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On: Babes Wodumo

They say it takes years for someone to become an overnight success. Bongekile Simelane, who is more popularly known as Babes Wodumo, is proof of that.

According to Entertainment Monitoring Africa, her song, Wololo, which features Big Nuz’s Mampintsha, is the fourth most played local song on South African radio. It has catapulted her into becoming the kind of star who impresses everyone from the ’hood to the ’burbs.

In 2014, she jumped onto Sir Bubzin’s song, Desha, which features Big Nuz and DJ Tira. Then last year, she appeared on Tsege Tsege and Benu Benu, which are both heaters on Big Nuz’s most recent album, For The Fans.

She was then signed to Mampintsha’s West Ink label, and is also fiercely loyal to it and its parent company, DJ Tira’s Afrotainment. But it’s really with her first single as a solo artist that Babes Wodumo is living up to her name.

WHAT’S IN A NAME?

When I meet Babes, something on the collar of her pink velour tracksuit top (which has the face of a blonde cartoon in her likeness embossed on the chest) keeps catching my eye. Eventually, I ask the Durban-raised entertainer if there is a pair of sunglasses on the back of her neck.

“Yes,” she flicks her red ponytail to show me the stunners before she laughs: “I’m just crazy like that.” This brand of crazy – coupled with her insane dance moves, anthemic chants on songs and bubbly personality – has made Babes one of the most interesting acts to come out in a very, very long time.

Her stage name – which means “the famous Babes” – is pretty and a prophecy. She tells me: “When I was born, there was a group called The Babes and I had eyes like one of them. So my father used to always say to me: ‘Lo uw’Babes’ (this one is Babes).”

“Then the ‘Wodumo’ came because I used to do everything – dancing, acting, athletics, soccer, everything – and became famous for it. If something can’t talk, it can’t defeat me. That’s what I told myself.”

A BIG NUZ BEGINNING

No modelling agent formed against this preacher’s daughter – who has an older sister and a younger brother – can prosper. Having grown up in Lamontville with her grand-mother and in a flat in Durban’s CBD with her parents, Babes quickly became a people person.

It’s because of this love for people from all walks of life that she started the West Ink Dance Academy that gets kids off the streets and onto the stage with her. She’s also focusing on the Bongekile Care Centre and will one day open an old-age home.

Babes likes to help others, but even she was surprised when she got a hand up by being booked as a dancer on Big Nuz’s video shoot for Hawaii in 2013. Back then, she was signed to a modelling agency and to let Babes tell it, the agent was unhappy with her constantly speaking up about being paid and being paid fairly.

When Big Nuz employed the agent’s services, they thought the girls put forward looked too young to be in the video. They also noticed the agent had turned two zap cards face down on the table so they couldn’t see them. The pair turned out to be Babes and a friend. “The agent said siyahlupa (we’re trouble),” Babes shrugs, “but the guys said: ‘It’s fine, we’ll pay these girls.’”

DJ Tira was so impressed by Babes’s dancing and passionate hyping of herself that “he kept saying: ‘Lengane siyayidinga (we need this girl).’” She was invited to perform on Desha “then we did Tsege Tsege, Benu Benu and now it’s Wololo. So kahle kahle (actually), the person who saw my talent was Mampintsha.”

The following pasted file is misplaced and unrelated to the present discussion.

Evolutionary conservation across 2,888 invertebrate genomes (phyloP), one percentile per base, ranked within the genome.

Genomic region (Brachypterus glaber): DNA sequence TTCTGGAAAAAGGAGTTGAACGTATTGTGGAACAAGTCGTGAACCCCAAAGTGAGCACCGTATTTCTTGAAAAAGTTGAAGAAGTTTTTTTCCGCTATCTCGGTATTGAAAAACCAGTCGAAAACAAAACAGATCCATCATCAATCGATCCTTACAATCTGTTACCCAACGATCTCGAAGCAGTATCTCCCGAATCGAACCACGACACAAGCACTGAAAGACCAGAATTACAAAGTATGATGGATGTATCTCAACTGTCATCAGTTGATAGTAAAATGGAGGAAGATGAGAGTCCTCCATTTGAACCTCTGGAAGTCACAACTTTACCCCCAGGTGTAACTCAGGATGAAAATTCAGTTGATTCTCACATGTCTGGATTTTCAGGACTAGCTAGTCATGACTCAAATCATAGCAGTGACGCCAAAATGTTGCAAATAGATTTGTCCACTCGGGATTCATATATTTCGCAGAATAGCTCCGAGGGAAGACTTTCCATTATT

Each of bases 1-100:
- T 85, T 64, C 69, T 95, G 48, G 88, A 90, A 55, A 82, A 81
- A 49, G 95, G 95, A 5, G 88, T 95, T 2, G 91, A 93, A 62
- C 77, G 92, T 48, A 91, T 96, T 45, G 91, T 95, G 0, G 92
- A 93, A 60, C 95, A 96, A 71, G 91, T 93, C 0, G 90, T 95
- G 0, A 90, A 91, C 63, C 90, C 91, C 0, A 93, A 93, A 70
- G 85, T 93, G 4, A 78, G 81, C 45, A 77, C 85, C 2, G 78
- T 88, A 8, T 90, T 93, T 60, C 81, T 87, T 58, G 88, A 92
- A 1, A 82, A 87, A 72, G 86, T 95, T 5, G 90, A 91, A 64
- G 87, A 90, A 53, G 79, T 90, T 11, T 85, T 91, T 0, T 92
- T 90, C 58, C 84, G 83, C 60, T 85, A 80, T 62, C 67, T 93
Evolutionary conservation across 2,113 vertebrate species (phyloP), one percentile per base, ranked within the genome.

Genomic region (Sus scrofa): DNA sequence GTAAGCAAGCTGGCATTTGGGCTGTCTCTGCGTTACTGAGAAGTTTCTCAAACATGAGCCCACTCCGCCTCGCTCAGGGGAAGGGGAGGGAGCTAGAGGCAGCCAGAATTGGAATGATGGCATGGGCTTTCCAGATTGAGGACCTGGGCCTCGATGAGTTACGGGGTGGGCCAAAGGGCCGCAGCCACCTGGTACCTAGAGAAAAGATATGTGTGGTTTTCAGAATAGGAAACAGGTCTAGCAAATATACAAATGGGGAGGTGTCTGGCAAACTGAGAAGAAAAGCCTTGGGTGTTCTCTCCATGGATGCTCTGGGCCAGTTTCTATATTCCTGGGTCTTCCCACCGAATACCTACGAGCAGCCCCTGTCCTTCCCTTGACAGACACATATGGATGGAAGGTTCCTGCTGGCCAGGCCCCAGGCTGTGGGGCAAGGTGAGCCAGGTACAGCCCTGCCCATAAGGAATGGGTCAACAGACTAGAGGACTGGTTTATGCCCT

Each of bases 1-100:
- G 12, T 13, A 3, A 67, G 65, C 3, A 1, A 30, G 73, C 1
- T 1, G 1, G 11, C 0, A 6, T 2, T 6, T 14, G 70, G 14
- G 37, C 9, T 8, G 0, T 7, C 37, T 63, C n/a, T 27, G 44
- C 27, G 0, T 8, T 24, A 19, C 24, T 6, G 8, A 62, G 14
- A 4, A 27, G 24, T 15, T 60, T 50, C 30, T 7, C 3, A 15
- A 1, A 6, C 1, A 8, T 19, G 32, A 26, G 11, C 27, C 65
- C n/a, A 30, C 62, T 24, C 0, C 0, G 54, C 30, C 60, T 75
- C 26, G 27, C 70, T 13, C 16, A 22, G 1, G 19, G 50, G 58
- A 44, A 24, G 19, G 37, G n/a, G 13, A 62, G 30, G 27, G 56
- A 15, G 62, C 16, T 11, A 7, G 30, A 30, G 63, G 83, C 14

WOLOLO’S A WINNER

When people hear Wololo, it’s like the ratchet whistle is being blown and only they can hear it. It’s super fun to mimic Babes’s moves and sing along to how she’s impressed by the West Ink and Afrotainment boys.

But Wololo is in fact a cautionary tale about not letting fun get you so inebriated that you don’t know where or how you ended up sleeping. “We were in studio and my friend ashaye amanzi amponjane (got drunk). I was embarrassed so I said to myself, let me go and put her to sleep in the bedroom. She woke up and started screaming my name because she didn’t remember where she was. I said: ‘You get so drunk that you don’t know where you slept?’ No, let me get into the studio and do this gimmick. Even others must know to not just sleep anywhere.”

Although she calls the spoken or chanted bits she performs on songs “gimmicks”, Babes is serious about her craft. If it has come out of her mouth, Babes wants you to know she wrote it.

From her parts on Lvovo’s Next Better Man featuring Mampintsha to Naakmusiq’s AmaBenjamin (also featuring Mampintsha), this artist is mostly relatable because she writes about her reality and ours.

GQOM GODDESS

The reality is gqom – a dance sub-genre straight out of Durban – is one of the country’s best burgeoning cultures. Babes is a self-proclaimed gqom star. “Gqom is something I loved from an early age. Ngicabanga (I think) beyond the now – I saw myself dancing on stage already when I wasn’t,” she shares.

“I do gqom because most Durban DJs play that good gqom that people love. But njalo (always) on television and radio it’s hip hop and kwaito. But they don’t pay attention to gqom. Iyisghubu esisheshayo (it’s fast-paced music), but people don’t respect it.

“I am the first woman to put gqom into the industry by force and people love it. It’s such an honour and guyathusa (it’s scary) at the same time. But we must push,” she smiles.

Babes is not having any trouble pushing Wololo, but does want to make more music. She smiles when she says her dream is to work with Chomee and then adds Mdu Masilela and the DBN Nyts. She is appearing on SABC 1’s Uzalo and exploring the opportunities that present themselves. As she concludes: “I always pray to not be like other artists who get famous and then forget God. God won’t give you your blessings if you don’t have faith kuyena (in Him), you know?”

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